2019-02-08

500,000,000,000 is a small number

frankie Small compared to the number of atoms in the universe, of grains of sand on a beach, or of bacteria in a hooman; but in units of dollars it would be enough to get me out of bed. Written into a political tract it certainly looks like a large number, but we all know that we shouldn't trust political tracts. Which brings me to Cortez the Killer1 via Dave Roberts: global warming at or above 2 degrees Celsius beyond preindustrialized levels will cause... more than $500,000,000,000 in lost annual economic output in the United States by the year 2100.

What is $500 B small in comparison to, in financial terms? Yes, that's right: the US GDP, currently $20 T or if you like, $20,000 B. By 2100 it will be - go on, let's guess a round number - $50,000 B; and so $500 B is 1% of that.

Throwing away 1% of GDP is not something you want to do wantonly3. Which is why you shouldn't adopt the policies in the Green New Deal, because they would cause far more damage than that. Just look at Venezuela4.

Refs


* Having said all that, for balance I should give you someone who likes it: David Roberts.
* David Appell isn't keen on all aspects.
Caedite eos. Novit enim Dominus qui sunt eius. I must find somewhere to work this is.
The case of the reviewer who said cite me or I won’t recommend acceptance of your work.
* Making Tracks in the US - Eli.
* They Live.
* Utopia now: The problem with the Green New Deal: A deeply unserious proposal to tackle climate change - the Economist.
* Republicans Have Better Solutions to Climate Change say Greg Walden, Fred Upton & John Shimkus. Their solution is to do nothing; this is better than the GND, but their inability to say "carbon tax" condemns them.

Notes


1. Appropriate, no? And the women all were beautiful / And the men stood straight and strong / They offered life in sacrifice / So that others could go on. / Hate was just a legend / And war was never known / The people worked together / And they lifted many stones / They carried them to the flatlands / And they died along the way / But they built up with their bare hands / What we still can't do today2. Everything was harmonious, and even the human sacrifice was done in an ethnically appropriate manner.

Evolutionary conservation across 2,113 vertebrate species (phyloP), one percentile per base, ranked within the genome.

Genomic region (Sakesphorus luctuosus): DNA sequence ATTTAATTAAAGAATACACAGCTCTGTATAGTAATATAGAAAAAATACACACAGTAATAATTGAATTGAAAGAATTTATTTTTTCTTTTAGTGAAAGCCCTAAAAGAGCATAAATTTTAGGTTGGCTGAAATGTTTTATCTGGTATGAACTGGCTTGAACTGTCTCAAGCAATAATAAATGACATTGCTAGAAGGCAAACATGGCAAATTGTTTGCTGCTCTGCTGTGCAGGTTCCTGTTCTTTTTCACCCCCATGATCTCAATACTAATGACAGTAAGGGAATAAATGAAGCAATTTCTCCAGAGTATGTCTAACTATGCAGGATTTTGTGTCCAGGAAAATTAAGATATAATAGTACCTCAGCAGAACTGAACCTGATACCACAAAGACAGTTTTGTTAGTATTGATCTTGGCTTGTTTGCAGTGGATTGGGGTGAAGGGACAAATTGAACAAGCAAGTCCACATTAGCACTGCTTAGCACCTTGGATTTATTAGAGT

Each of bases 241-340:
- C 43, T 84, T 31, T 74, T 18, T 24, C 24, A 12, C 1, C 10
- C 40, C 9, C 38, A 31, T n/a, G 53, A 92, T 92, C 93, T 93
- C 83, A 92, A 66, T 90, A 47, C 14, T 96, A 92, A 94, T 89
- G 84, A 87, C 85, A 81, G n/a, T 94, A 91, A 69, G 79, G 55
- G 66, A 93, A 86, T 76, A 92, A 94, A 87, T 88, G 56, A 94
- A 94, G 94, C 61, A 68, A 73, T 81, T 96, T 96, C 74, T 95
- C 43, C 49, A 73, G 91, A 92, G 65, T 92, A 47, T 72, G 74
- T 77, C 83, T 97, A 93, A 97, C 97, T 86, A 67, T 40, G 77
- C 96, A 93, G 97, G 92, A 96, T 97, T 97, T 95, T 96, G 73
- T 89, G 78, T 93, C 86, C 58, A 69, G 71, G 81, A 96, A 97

2. This annoys me. Of course we could do it today, if we wanted to. This isn't LotR world, or Plato's Age of Iron looking dimly back to an Age of Gold.

3. Yes, I know. There's a long difficult and currently-inconclusive argument to be had about how accurate any such estimates are, and whether they wildly underestimate the true damages. But today I'm just trying to talk about Timeo Civilibus et dona ferentes.

4. Or that nice Mr Lenin. You may think the pic "unfair". But I like it, and the song.

12 comments:

David Appell said...

Even better: If US GDP increases by 2%/yr, which it's been doing since the turn of the century, by 2100 it will be $100 trillion = $100,000 B. So the cost would only be 0.5%.

Phil Hays said...

Yes, and if current income inequity trends continues, almost all of that increase will be gained by a dozen or trillionares. Everyone else will be stuck back at 2000 income levels.

I'd bet the costs are not distributed the same way income is distributed.

CapitalistImperialistPig said...